Inter-Regional Collaboration: From Proof-of-Approach in 2012 to Full-Scale Implementation in 2013
Inter-Regional Collaboration for Watershed Sustainability
“Watershed/stream health and rainwater/stormwater management are priorities for communities on the east coast of Vancouver Island and in the Lower Mainland region,” states Kim Stephens, Executive Director of the Partnership for Water Sustainability in British Columbia.
“In 2012, the Partnership asked the Boards of five regional districts – namely Capital, Cowichan Valley, Nanaimo, Comox Valley and Metro Vancouver – to endorse local government collaboration under the umbrella of the Inter-Regional Education Initiative (IREI). Supported by Metro Vancouver municipalities, notably the District of North Vancouver, the four Vancouver Island regions each hosted a ‘sharing and learning’ event.”
“In 2013, the IREI is moving from ‘proof of approach’ on Vancouver Island to full-scale implementation, including Metro Vancouver and potentially beyond. Inter-regional collaboration will help leverage more with the same resources. Everyone will be able to better deliver on regulatory objectives and compliance,” continues Derek Richmond, Chair of CAVI-Convening for Action on Vancouver Island, an initiative of the the Partnership for Water Sustainability.
Formation of Inter-Regional Leadership Team
In June 2013, the Capital Regional District (CRD) hosted a strategy session that comprised local government champions representing the five geographic regions. This core group affirmed that it will function as an inter-regional leadership team.
“Communities have been struggling with the question of how best to move forward on the Watershed Health issue, particularly in light of a changing climate and financial drivers to provide higher levels-of-service at reduced levels-of-cost,” states Jody Watson, Watersheds & Harbours Coordinator with the CRD.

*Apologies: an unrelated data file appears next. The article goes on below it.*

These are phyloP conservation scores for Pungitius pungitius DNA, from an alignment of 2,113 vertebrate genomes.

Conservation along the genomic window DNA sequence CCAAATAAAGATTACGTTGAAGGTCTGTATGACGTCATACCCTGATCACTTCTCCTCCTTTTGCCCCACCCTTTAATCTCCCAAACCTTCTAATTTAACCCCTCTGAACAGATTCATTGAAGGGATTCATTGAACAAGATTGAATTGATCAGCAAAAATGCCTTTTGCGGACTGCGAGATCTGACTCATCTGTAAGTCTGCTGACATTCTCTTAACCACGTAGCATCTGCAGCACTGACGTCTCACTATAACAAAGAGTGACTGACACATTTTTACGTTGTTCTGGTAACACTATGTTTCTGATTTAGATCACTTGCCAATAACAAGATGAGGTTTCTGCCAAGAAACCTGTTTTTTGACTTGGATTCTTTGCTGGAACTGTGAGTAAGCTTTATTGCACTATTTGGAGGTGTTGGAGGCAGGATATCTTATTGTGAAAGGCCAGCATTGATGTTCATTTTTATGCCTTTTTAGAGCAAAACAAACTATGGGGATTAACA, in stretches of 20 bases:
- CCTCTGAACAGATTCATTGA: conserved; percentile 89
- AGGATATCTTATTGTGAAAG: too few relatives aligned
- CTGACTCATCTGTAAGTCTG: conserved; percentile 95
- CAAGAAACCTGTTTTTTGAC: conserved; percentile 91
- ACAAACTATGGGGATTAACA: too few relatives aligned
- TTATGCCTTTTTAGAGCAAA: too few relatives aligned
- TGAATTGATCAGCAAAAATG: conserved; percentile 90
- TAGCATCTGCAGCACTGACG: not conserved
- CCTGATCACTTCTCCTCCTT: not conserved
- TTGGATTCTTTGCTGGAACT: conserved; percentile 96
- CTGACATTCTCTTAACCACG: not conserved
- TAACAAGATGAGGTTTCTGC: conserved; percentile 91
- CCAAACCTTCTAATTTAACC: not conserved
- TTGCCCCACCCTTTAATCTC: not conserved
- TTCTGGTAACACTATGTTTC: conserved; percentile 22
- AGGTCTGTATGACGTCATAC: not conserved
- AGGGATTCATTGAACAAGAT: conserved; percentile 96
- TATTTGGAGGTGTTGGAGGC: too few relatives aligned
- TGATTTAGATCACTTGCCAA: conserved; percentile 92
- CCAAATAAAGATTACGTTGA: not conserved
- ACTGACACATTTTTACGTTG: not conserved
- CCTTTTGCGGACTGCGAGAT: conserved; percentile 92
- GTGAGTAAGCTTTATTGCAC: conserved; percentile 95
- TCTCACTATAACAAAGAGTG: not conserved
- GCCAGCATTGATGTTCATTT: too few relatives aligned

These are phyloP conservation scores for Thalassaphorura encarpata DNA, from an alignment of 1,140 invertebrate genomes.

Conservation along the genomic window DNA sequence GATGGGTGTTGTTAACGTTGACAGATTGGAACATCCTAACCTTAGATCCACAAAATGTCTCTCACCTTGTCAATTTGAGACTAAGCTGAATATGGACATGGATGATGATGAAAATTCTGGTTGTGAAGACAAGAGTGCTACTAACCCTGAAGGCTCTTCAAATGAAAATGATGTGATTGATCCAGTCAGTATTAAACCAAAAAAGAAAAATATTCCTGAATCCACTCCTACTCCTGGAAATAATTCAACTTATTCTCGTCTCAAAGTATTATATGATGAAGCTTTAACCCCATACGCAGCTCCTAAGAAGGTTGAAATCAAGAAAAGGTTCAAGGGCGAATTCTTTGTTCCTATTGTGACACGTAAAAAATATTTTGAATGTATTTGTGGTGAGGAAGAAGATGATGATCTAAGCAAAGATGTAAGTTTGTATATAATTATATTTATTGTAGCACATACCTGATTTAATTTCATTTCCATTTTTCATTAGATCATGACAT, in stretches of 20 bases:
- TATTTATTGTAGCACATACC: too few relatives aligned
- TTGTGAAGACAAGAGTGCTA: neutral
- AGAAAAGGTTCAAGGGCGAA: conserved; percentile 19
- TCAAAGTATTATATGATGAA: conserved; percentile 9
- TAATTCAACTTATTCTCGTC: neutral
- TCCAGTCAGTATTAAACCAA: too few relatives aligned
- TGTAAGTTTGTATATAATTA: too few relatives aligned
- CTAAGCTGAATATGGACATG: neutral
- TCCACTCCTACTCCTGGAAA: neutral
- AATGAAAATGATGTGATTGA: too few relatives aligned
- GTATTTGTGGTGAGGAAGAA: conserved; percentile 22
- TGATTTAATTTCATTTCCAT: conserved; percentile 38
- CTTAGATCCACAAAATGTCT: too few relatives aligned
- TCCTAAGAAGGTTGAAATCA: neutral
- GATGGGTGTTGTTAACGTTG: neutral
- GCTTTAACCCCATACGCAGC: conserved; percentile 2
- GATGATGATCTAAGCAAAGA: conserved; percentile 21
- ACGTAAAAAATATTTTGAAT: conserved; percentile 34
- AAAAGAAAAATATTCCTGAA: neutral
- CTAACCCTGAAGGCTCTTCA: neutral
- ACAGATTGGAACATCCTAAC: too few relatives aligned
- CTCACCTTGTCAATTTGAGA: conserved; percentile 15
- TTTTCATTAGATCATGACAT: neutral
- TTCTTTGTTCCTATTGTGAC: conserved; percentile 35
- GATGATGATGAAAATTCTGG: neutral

“Inter-regional collaboration will help each region understand what the other regions are doing, what works and what does not. The mantra for inter-regional collaboration is framed in these terms: Through sharing and learning, ensure that where we are going in indeed the right way.”
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The point of departure for roundtable exploration of broad objectives was provided by this synthesis: IREI – Core Concepts for Stream Health and Performance Monitoring – May 2013.
A Road Map for Integrated Watershed Management
“In 1996, the Center for Urban Water Resources Management Center at the University of Washington (in Seattle) published the seminal paper Effects of Urbanization on Small Streams in the Puget Sound Lowland Ecoregion. Co-authored by Richard Horner and Chris May, this shook conventional stormwater management wisdom in the Pacific Northwest to its foundation,” states Peter Law, Partnership Director. Formerly with the BC Ministry of Environment, he was Chair of the Steering Committee that was responsible for development of Stormwater Planning: A Guidebook for British Columbia, released in 2002.
“Horner and May synthesized a decade of Puget Sound research to identify the factors that degrade urban streams and negatively influence aquatic productivity and fish survival. They demonstrated that four factors limit stream health. The order-of-priority for these factors provides a ‘road map’ for rainwater management in a watershed sustainability context.”
“The stream health findings by Horner and May provided British Columbians with a springboard to ‘reinvent urban hydrology’ and develop the Stormwater Guidebook.”
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An understanding of the order-of-priority of the four factors impacting on stream health is a foundation piece for managing drainage from an ecological perspective.